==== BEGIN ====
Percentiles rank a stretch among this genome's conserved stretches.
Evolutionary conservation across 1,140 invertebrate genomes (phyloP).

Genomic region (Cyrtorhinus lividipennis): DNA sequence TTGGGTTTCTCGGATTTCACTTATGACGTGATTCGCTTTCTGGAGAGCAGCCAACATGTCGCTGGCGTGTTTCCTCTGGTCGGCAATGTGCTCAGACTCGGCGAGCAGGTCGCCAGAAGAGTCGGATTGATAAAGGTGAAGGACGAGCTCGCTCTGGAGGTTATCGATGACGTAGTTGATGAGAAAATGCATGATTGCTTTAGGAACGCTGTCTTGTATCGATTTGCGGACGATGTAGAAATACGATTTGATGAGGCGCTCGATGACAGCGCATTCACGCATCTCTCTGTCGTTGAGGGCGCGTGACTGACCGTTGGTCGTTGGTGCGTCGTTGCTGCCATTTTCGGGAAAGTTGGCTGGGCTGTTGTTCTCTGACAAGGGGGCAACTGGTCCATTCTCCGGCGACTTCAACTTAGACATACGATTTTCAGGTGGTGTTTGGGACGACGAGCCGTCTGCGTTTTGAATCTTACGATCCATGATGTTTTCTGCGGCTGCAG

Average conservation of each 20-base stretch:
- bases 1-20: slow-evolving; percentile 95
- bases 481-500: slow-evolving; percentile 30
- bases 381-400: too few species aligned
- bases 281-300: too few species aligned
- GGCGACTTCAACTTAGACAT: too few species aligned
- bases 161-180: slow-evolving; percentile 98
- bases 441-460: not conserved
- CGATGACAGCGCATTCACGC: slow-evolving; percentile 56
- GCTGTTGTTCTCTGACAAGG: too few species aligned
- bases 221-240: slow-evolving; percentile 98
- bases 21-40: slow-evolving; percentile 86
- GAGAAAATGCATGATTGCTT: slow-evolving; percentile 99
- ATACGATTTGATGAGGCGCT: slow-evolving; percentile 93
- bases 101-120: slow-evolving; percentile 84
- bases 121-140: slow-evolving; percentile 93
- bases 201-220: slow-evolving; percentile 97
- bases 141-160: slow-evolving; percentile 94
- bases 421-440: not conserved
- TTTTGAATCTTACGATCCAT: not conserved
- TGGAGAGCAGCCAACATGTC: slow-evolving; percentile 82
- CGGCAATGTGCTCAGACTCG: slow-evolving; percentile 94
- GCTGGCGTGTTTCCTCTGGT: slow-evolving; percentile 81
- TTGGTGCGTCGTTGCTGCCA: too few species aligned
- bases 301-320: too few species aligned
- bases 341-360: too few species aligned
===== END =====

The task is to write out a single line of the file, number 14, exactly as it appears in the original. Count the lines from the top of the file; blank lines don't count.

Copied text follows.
- bases 221-240: slow-evolving; percentile 98